‘Speller of the stones and weeds,
Skilled in Nature’s crafts and creeds,
Tell me what is in the heart
Of the smallest of the seeds.’

‘God Almighty, and with Him
Cherubim and Seraphim,
Filling all eternity—
Adonai Elohim.’

G. K. Chesterton

APRIL.

TELL me, eyes, what 'tis ye're seeking;

For ye're saying something sweet,

Fit the ravish'd ear to greet,
Eloquently, softly speaking.

Yet I see now why ye're roving;

For behind those eyes so bright,

To itself abandon'd quite,
Lies a bosom, truthful, loving,--

One that it must fill with pleasure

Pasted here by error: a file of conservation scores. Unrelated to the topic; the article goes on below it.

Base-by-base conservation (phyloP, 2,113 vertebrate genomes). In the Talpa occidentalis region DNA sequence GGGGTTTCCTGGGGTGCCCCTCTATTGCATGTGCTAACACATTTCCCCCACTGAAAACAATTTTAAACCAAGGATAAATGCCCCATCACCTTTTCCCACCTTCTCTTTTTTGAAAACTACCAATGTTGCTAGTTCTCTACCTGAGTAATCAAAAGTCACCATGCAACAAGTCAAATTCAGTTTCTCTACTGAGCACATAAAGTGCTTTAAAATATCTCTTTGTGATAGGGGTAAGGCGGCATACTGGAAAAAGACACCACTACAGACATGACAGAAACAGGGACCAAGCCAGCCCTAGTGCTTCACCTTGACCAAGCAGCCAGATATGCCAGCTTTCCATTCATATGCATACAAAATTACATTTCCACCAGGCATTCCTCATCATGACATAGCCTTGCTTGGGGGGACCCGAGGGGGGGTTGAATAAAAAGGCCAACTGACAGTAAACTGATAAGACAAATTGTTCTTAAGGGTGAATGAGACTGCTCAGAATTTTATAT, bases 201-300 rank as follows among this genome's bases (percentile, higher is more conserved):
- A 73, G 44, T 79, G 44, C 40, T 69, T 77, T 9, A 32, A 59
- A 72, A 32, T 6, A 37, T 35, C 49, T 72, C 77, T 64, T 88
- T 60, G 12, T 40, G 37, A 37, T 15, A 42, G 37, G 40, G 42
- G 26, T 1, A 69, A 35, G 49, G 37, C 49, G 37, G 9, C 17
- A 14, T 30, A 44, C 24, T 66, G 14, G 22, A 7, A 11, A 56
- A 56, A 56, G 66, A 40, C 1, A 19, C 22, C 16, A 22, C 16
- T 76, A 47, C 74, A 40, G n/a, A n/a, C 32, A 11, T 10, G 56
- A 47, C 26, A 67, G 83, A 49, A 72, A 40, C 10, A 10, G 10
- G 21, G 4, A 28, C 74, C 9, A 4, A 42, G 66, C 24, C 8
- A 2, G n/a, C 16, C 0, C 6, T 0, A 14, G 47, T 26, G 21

'Mongst so many, dull and blind,

One true look at length to find,
That its worth can rightly treasure.

Whilst I'm lost in studying ever

To explain these cyphers duly,--

To unravel my looks truly
In return be your endeavour!

1820.

Johann Wolfgang von Goethe

Single Vision

Before I am completely shriven
I shall reject my inch of heaven.

Cancel my eyes, and, standing, sink
Into my deepest self; there drink

Memory down. The banner of
My blood, unfurled, will not be love,

Only the pity and the pride
Of it, pinned to my open side.

When I have utterly refined
The composition of my mind,

Shaped language of my marrow till
Its forms are instant to my will,

Suffered the leaf of my heart to fall
Under the wind, and, stripping all

The tender blanket from my bone,
Rise like a skeleton in the sun,

I shall have risen to disown
The good mortality I won.

Drectly risen with the stain
Of life upon my crested brain,